A Reggie Solution

Oh, he was The King, all right. The King of Halfbacks, they called him Forty-seven hips he could throw a hundred different ways.

Hugh McElhenny also knew his way around financial restrictions imposed by the National Collegiate Athletic Association.

He entertained half a hundred writers at Super Bowl XIX, which was held at, of all places, Stanford Stadium, and The King was the designated Old-Timer of Honor that week.

The King couldn't resist recalling his days at the University of Washington, which followed a high school career at Washington High in Los Angeles and a year at Compton College.

He recalled Hall of Famer Frankie Albert's assertion that McElhenny was the only player ever to take a pay cut when he entered professional football.

True, McElhenny said. ``Washington paid me more money than I could get anywhere else -- $75 a week for a job where I didn't have to do anything – and promised my wife a job. In my three years at Washington, we were getting more than the $7,000 I signed for with the 49ers''.

Why do I bring up McElhenny and his Washington deal?

Well, because of the Reggie Bush charges and the NCAA's ongoing pursuit of facts and fantasy.

For more than a year, I've had a plan I can't seem to sell to the folks at USC.

First, a little Schrader family history. I returned from World War II submarine service and met the loveliest young woman. I fell in love immediately.

But she was a Catholic of deep faith and I hadn't been inside a church of any sort for more than a decade. She let me know there would be no wedding unless I changed my attitude about religion.

I came up with a quick solution – I would join the Catholic church. Anything to persuade this woman to be my wife.

Turns out it was one of the best things I've ever done. The priest who gave me ``instructions,'' as Catholics call the indoctrination process, was terrific and, within months, I was a devout Catholic.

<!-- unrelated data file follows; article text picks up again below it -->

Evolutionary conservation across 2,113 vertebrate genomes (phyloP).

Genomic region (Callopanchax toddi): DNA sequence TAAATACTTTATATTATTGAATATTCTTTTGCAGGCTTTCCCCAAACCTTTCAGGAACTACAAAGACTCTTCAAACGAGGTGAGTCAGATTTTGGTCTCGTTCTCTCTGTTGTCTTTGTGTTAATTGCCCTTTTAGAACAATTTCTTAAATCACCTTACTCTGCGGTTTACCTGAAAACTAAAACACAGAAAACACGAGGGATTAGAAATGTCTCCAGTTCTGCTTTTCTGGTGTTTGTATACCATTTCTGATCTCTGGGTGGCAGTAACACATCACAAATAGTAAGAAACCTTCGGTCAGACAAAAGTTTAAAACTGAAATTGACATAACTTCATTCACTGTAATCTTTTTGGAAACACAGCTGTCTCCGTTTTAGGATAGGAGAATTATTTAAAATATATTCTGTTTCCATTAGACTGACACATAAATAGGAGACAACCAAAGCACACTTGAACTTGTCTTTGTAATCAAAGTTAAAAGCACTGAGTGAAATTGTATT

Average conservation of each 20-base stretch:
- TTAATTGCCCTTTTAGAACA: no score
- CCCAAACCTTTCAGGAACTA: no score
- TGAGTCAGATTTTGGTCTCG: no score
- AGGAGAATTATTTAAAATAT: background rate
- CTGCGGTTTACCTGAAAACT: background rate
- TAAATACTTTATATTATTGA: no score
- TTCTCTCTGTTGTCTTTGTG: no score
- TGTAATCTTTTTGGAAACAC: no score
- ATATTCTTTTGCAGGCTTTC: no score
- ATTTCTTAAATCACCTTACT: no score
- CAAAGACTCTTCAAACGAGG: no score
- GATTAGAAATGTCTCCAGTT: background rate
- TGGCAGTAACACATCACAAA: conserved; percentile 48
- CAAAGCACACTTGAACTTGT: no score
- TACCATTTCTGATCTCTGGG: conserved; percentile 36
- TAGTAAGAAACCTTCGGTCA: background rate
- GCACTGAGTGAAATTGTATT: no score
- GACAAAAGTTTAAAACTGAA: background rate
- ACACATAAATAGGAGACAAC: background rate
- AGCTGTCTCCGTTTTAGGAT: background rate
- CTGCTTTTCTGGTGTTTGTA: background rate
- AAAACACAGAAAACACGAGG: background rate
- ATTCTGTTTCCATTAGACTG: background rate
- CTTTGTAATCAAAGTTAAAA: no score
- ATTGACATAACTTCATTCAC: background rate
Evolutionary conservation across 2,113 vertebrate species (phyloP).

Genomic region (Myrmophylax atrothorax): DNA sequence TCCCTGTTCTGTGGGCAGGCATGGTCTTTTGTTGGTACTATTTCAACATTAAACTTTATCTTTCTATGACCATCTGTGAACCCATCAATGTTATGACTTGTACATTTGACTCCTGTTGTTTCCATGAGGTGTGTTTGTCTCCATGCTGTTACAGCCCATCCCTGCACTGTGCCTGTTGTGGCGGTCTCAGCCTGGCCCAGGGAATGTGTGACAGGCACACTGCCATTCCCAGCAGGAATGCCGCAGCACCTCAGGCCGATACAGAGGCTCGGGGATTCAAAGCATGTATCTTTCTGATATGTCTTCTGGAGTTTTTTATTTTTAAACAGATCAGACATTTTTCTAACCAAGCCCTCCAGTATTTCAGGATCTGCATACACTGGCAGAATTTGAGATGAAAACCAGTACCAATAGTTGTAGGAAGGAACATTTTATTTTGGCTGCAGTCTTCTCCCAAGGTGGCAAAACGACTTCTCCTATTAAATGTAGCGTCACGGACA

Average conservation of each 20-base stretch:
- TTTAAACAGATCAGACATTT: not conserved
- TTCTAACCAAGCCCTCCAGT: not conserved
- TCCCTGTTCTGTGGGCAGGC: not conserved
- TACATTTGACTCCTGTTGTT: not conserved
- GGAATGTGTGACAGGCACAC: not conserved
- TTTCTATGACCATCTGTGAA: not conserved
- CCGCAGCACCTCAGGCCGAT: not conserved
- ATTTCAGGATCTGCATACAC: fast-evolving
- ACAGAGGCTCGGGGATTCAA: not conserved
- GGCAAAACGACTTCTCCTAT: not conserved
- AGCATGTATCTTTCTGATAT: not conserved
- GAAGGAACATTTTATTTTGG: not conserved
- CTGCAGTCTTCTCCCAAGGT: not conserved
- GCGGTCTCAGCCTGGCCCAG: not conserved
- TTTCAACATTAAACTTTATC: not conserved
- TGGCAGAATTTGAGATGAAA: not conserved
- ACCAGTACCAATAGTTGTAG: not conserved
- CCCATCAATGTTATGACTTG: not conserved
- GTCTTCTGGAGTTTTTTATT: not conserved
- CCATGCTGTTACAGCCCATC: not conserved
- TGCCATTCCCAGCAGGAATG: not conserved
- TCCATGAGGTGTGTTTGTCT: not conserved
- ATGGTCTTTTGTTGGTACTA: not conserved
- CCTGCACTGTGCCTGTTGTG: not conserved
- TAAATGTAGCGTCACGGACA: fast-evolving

I cite this experience because there's a link between the Bush case and a Roman Catholic university known as Notre Dame.

A decade ago, Notre Dame was up to its hips in sharks with the NCAA over what was known as the Kim Dunbar Case.

Dunbar was a member of Notre Dame's Quarterback Club, at that time an official university organization, and she also was in the process of embezzling more than a million dollars from her employer.

And, it should be added, spending a goodly portion of it entertaining at least 11 Notre Dame football players in a fashion to which they had become accustomed during the Knute Rockne era.

Trips to Las Vegas, outings at a resort in Ohio, luxury boxes at Chicago Bulls games. Nothing was too good for these football warriors, including bedroom activity that yielded a child fathered by one of the players. Plus, there was evidence that one of the assistant coaches had knowledge of some of these obvious NCAA violations. There also were secondary activities, such as attempting to sell player game tickets.

Since Dunbar was what the NCAA views as a heinous crime, a ``representative of the university's athletic interests'' because of her Quarterback Club affiliation, the nation waited for the hammer to come down on the Irish – at a minimum, a public defrocking of the pope.

Brace yourselves for the verdict. First, the NCAA decided that the player who had fathered the child was free to accept Miss Dunbar's largesse because there was a ``love interest'' between the two. This opened the door for future generations of athletes -- if you want to cheat like hell on NCAA rules, just make certain you have included lovemaking among activities you've had with the person handing out the gifts.

Anyway, to make a long story even longer, the NCAA flailed away with the facts, including a debate over Dunbar's status as a representative of the university's athletic interests, and finally came up with a solution.

Or perhaps it should better be known as an absolution.

Notre Dame was placed on probation, with no sanctions concerning bowl activity or television appearances or football victories or anything of substance, and was docked one scholarship one year and another scholarship the following season.

Now, we need to back up nearly a century to finish this story.

Back in the early days of the University of Southern California, the school more than once had some of its toes hanging over a financial cliff. Several times, the Methodist church, which had an active community in the area of the university, came through with financial aid.

There never was an official affiliation with the church, but USC athletic teams were known in their early years as the ``Methodists'' or the ``Wesleyans.''

What I'm hoping is that the head honchos at USC give my suggestion serious consideration as a way to resolve the Bush situation. After 62 years of marital bliss, I can attest to the rewards.

Dump the Methodists and convert to Catholicism.

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